I don’t have a standard Chicken Soup recipe because it changes depending on what I have and what kind of chicken I’m using (I cook down every chicken carcass I bake). However, the basics are onions, carrots, celery, garlic, salt, pepper, savory herbs, a little Better Than Boullon and either noodles or rice. It makes a hearty cold weather feast after a day of chores.

Back to our pile of bones.

Toss the bones, skin and any drippings back into the pot and add water, more herbs and veggies to give it flavor, and simmer for 12 to 24 hours for the most fantastic broth you have ever tasted! You can also do this process in a crock pot if you don’t want to watch the stove. Once the bones have leached out all their nutrients you can strain the broth and either freeze it or can it.

There you have it, a tough unproductive chicken turned into many flavorful meals for the long cold winter ahead.

This is a lengthy multi-step process so make sure you give yourself plenty of time. I usually pick a cold rainy weekend. The warmth and smells fill the house. It’s amazing!

The average American produces 5 pounds of trash…a day.

WOW! 5-pounds.


I don’t think I produce 5 pounds in a week.


Don’t be average.


Time to Reuse, Repurpose, Recycle


I sat at the patio table organizing my stash of vegetable seeds, sorting by like kinds and those that were out of date. Without thinking I decided to sprinkle an old package of carrot seeds in my patio wash tub garden, not thinking what would happen if the seeds were still viable. When I say out of date I mean years, like 3, out of date.

I suppose I thought not many of them would be good and only a few would sprout. Man was I wrong, dead wrong!

It was kind of exciting to see a few green shoots emerge from the compost rich galvanized tub a week or so later. But, as time went on the sprouts multiplied and before I knew it the entire tub was covered with a feathery green carpet. I was not expecting a good portion of the seeds to sprout, that I can tell you. By now it was clear…I would have a bumper carrot crop, but in a potted garden instead of a raised bed.

As time went on and the feathery tops grew it occurred to me that at harvest time I would have more carrots than a one person household could handle. I needed a plan and I needed one FAST!

Fortunately, I love carrots, but honestly who needs that many fresh carrots…all at one time.

I mulled it over in my head and did a bit of research, then went back and forth trying to decide what to do. It was exciting to find several very useful ways to preserve my orange harvest, ones that would fit nicely with the kinds of dishes I use carrots in. That was a relief, I can tell you.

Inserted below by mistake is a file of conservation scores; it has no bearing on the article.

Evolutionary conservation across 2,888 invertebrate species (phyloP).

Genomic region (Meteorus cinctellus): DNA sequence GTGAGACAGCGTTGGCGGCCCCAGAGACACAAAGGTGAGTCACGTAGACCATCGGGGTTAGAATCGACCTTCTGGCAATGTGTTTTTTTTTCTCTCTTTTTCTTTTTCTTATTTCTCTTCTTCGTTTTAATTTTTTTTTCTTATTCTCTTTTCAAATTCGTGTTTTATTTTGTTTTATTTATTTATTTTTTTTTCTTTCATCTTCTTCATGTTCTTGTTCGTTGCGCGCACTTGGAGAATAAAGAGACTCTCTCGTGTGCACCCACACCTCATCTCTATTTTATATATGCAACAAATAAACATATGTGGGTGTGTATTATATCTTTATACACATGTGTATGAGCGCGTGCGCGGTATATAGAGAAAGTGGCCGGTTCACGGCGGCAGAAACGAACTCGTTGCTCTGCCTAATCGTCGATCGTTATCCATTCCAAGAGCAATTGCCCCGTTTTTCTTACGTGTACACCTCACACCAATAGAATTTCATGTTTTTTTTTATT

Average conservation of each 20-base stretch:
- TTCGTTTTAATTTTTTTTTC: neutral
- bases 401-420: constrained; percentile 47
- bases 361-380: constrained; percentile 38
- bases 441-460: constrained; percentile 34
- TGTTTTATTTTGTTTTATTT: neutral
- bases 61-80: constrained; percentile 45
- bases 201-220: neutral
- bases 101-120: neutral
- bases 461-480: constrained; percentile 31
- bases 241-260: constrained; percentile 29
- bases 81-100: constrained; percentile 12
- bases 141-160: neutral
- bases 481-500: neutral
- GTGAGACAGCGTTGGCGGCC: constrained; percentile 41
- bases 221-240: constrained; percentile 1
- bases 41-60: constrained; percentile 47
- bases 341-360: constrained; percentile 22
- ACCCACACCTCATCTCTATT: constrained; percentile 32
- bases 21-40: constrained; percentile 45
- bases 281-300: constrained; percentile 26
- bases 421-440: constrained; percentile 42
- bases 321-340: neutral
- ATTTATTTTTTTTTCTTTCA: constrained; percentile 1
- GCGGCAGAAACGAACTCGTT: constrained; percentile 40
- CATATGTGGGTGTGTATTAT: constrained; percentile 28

So here are five ways to preserve your carrot harvest, whether it’s small or large.

1.)    Leave them in the ground

How easy is that? My temperate climate lends itself well to just leaving carrots in the ground for quite a while. In colder climates, though, carrots can be covered with a thick layer of straw or leaves, about a foot deep, then covered with plastic, a tarp or even a small hoop house. If you live in an extremely cold area you can add an extra layer of mulch just to be safe. These thick layers will help insulate the carrots while the covering will help keep them from getting overly wet and rotting. When it’s time to use a few, simply move the mulch away from the tops and pull as many as you need, then push the mulch back into place. Easy, right?

2.)    Store them in a root cellar

Root crops do especially well in root cellars. The trick to holding them for a long time is to leave them as natural as possible, meaning don’t was them. When they are harvested, gently brush off the excess dirt, trim the tops to about 2-inches and store them in a single layer in sand, straw or shavings. Make sure, though, that the shavings have not been treated with any anti-flammable substance. For best results and long storage the root cellar temperature should be consistently between 35-40 degrees and have plenty of humidity. Under the right conditions carrots should keep for about 4 to 6 months in a cellar.

If you don’t have a cellar, like me, check out the link below for a simple root cellar perfect for the suburban homesteader. Or, you can cellar them in the fridge. Simply harvest, brush off excess soil and trim then store carrots in a zip lock bag or a shallow lidded container.

They won’t keep as long in the fridge, but you should have fresh carrots for several months at least.

3.)    Freeze your carrots.

With a little bit of prep work carrots freeze very well. Wash thoroughly before cutting off tops and peeling. Slice or dice into desired size or cut into sticks, then blanch them for 3-minutes in boiling water. Remove from boiling water and immediately plunge them into a bowl of ice water to stop the cooking process. Cool completely before placing carrots into plastic freezer containers or bags. Frozen carrots work great in soups, stews, pot pies or casseroles.

If you don’t mind a little bit more work, place carrots on a parchment lined cookie sheet in a single layer and freeze. This way they freeze individually and are easier to pull out a small amount if that’s all your recipe calls for. I freeze my carrots this way because it’s the easiest method if I don’t have a large batch of carrots all at once.

4.)     Traditional canning works, too.

Carrots are a low-acid vegetable and needs to be pressure canned if you choose this method. However, if you choose to make pickled carrots you can use the regular water bath method.